Because, in truth, this isn’t all that complicated. Hopefully the extreme cases – of rape, of coercion, of an explicit threat of consequences if sexual favours are withheld – are clear to most men already. As for the supposedly grey areas, Ruth Davidson helpfully distilled the key point. “It isn’t actually about sex,” she said. “It’s about power, it is always about power.” For if one person is in a position of authority over another, even the smallest gesture can acquire a new and different meaning. Men need only think of their own working relationships with other men to realise that they already understand this deeply. The merest glance from a boss towards one colleague rather than another can be read by the office Kremlinologists as a sign of preference and favour. I recall the editor who with the tiniest arch of his eyebrow – I do not exaggerate – could signal a change in policy that would percolate through the entire organisation.

In this context, it’s obvious that a touch of a woman’s knee from a man with power means something different than it would from a peer. We humans are capable of sophisticated communication by the subtlest of means. When a senior male politician makes such a move towards a young female journalist or sends a florid text message, it is hardly a stretch to read that as a signal of interest – and if it comes during, say, a conversation about careers, a promise of advancement if the implied offer is accepted. And of negative consequences if it is declined.

If that can be true of a fleeting touch, it can also be true of a compliment or a joke that, if served up by a friend might be fine, but if delivered by someone with more power can be unsettling. I suspect some men have held back from this conversation for fear that they either have or will get it wrong. No man can be entirely immune from that fear.

For my own part, I received a crash course in all this in Washington during the 1990s, where I spent five formative years. The city was shaken by a series of sexual harassment scandals that yielded two valuable lessons. One was that an atmosphere of casual sexism might constitute a “hostile working environment” even when it did not involve a specific word or gesture directed at a specific woman. Another was that “consent” loses much of its meaning when one person holds power over another.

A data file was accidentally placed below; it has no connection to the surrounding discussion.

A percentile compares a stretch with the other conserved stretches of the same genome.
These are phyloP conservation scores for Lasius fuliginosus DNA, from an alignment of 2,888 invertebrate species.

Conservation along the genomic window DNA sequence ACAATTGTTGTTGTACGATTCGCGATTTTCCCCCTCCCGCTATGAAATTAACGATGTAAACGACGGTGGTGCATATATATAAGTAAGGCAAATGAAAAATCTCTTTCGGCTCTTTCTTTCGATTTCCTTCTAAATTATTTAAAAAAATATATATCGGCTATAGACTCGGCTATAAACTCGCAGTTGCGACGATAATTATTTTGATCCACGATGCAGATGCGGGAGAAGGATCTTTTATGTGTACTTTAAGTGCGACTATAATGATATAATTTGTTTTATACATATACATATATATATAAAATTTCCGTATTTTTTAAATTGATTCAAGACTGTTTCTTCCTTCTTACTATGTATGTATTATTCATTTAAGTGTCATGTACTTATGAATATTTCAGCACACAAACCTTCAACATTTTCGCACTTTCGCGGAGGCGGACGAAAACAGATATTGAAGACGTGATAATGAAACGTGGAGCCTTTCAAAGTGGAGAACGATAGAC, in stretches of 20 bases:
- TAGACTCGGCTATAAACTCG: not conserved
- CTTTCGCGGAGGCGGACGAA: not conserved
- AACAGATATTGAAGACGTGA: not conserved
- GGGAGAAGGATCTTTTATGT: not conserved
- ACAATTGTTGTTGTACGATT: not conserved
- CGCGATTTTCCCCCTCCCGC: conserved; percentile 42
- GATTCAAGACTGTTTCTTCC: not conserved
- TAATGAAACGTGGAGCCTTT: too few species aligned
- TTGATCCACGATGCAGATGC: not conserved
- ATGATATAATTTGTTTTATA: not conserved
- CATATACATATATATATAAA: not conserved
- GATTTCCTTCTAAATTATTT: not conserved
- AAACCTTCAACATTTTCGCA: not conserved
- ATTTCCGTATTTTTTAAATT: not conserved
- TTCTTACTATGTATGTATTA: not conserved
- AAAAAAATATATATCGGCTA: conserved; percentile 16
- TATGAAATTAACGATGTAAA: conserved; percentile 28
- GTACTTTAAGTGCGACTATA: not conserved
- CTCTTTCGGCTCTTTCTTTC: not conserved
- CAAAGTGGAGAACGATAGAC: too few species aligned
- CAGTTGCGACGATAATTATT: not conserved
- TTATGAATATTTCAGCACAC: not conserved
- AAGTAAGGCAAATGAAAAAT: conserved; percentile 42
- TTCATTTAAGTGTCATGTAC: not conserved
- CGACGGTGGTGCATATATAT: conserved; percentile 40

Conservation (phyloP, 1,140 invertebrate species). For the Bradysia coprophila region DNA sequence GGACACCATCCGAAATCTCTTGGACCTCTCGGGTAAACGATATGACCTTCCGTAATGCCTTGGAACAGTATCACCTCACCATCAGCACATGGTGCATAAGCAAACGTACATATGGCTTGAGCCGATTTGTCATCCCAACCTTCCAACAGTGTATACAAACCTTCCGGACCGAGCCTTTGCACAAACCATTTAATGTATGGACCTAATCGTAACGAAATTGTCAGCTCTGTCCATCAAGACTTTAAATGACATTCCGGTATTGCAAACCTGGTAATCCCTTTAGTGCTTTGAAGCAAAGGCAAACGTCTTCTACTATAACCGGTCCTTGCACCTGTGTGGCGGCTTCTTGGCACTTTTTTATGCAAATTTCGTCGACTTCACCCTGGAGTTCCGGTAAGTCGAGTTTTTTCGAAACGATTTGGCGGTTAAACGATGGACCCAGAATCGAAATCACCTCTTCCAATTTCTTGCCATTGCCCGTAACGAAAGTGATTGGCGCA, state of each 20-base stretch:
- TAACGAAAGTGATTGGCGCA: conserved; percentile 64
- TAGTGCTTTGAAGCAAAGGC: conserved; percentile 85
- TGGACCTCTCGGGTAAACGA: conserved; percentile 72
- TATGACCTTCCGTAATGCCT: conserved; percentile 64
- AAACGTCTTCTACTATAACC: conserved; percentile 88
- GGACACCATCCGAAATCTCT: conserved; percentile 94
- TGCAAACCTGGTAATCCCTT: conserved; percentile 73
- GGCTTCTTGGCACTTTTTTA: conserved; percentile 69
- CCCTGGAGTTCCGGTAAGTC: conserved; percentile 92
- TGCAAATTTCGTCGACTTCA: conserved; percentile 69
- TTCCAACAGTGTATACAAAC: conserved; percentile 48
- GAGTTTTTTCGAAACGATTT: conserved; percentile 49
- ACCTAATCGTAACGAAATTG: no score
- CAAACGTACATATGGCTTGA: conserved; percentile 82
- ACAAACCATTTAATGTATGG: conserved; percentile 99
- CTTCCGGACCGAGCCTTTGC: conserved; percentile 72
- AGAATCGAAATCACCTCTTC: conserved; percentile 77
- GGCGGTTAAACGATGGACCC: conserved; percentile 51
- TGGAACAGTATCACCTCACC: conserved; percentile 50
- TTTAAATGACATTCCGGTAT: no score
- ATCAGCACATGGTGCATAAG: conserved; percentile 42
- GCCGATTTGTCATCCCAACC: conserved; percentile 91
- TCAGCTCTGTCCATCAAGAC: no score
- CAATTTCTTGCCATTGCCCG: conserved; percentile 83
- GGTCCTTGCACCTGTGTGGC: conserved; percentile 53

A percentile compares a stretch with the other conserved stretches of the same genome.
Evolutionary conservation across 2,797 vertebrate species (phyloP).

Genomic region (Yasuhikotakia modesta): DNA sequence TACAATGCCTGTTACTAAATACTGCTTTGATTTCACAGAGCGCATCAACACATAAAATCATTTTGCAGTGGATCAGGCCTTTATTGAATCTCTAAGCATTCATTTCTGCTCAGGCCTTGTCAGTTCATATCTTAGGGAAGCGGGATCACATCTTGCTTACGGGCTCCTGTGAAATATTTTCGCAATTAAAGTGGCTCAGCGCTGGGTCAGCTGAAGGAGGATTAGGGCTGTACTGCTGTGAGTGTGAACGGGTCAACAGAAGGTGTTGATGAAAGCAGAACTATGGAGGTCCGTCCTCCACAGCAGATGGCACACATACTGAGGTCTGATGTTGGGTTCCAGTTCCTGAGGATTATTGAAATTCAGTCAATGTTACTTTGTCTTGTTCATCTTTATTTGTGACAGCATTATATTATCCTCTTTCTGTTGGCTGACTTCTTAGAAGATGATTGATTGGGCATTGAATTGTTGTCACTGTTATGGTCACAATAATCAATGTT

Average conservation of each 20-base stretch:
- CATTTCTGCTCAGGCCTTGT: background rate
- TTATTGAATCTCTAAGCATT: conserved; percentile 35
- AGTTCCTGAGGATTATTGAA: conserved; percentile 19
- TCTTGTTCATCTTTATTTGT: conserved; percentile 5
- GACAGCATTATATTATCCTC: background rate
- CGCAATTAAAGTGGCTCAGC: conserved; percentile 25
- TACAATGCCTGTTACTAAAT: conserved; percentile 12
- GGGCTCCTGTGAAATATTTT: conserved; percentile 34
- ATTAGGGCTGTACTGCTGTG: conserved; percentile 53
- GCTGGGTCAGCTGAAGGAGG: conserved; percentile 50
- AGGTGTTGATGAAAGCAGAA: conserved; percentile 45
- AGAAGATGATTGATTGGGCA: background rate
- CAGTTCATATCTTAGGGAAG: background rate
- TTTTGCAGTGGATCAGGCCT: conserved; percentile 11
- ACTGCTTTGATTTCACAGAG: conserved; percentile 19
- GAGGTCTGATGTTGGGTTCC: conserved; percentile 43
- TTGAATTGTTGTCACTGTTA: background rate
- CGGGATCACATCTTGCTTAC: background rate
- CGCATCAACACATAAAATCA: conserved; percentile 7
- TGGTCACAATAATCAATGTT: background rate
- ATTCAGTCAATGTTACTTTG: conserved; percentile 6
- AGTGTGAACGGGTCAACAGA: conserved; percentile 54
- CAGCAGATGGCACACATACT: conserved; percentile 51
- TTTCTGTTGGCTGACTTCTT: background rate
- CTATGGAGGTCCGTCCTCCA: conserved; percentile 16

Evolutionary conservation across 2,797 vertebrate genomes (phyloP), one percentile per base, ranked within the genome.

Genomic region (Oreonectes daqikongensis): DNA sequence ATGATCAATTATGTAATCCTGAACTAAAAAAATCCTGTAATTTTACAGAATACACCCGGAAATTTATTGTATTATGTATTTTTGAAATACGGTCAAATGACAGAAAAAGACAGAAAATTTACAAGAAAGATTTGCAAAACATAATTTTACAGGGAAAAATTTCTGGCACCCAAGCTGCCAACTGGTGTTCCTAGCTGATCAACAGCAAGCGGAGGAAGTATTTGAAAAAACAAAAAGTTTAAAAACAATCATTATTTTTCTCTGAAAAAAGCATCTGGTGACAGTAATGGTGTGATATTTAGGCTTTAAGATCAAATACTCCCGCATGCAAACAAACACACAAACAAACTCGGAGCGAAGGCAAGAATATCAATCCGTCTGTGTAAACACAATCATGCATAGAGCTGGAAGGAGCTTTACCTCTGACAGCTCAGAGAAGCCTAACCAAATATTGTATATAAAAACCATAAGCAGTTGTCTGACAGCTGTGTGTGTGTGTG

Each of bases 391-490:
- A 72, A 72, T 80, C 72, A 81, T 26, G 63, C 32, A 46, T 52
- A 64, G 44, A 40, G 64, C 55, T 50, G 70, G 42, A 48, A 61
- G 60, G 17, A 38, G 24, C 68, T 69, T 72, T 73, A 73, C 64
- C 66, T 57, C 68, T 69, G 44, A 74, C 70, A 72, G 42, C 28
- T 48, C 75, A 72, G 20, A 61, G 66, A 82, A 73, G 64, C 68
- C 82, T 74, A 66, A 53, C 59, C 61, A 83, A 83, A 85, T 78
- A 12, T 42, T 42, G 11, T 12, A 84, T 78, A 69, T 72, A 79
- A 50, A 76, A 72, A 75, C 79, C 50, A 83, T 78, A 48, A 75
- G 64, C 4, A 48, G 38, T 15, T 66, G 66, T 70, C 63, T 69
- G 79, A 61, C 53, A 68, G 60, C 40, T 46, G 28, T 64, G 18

I’d like to say I internalised those lessons through the pure nobility of abstract principle. Maybe that was part of it; but just as strong was the urge not to be the office jerk. The guy who would ambush female colleagues from behind, giving them an unwanted shoulder massage, was an embarrassment. No one wanted to be that guy.

If anything good might come from these last, bruising few weeks it is, perhaps, that those lessons are being taught anew. Because if one thing is screamingly obvious here, it’s that men need to say to women that, when it comes to sexual harassment, the problem is not you – it’s us.

• Jonathan Freedland is a Guardian columnist



Rescuing society from the hijacking of enlightenment

By Fahad Suleiman Shoqiran

3 November 2017

The last three decades proved to be quite difficult for the Saudi people. To begin with, a wave of radicalism struck the Islamic world after Khomeini’s revolution cast its dark shadow over all aspects of life. There was a surge in sentiments of hostilities and retribution, along with the desire to be contrite and to repent for one’s sins.

At this time, the average household was targeted by a barrage of proselytizing tapes and brochures. People stopped taking photographs, and even listening to a song on the radio started rousing feelings of guilt.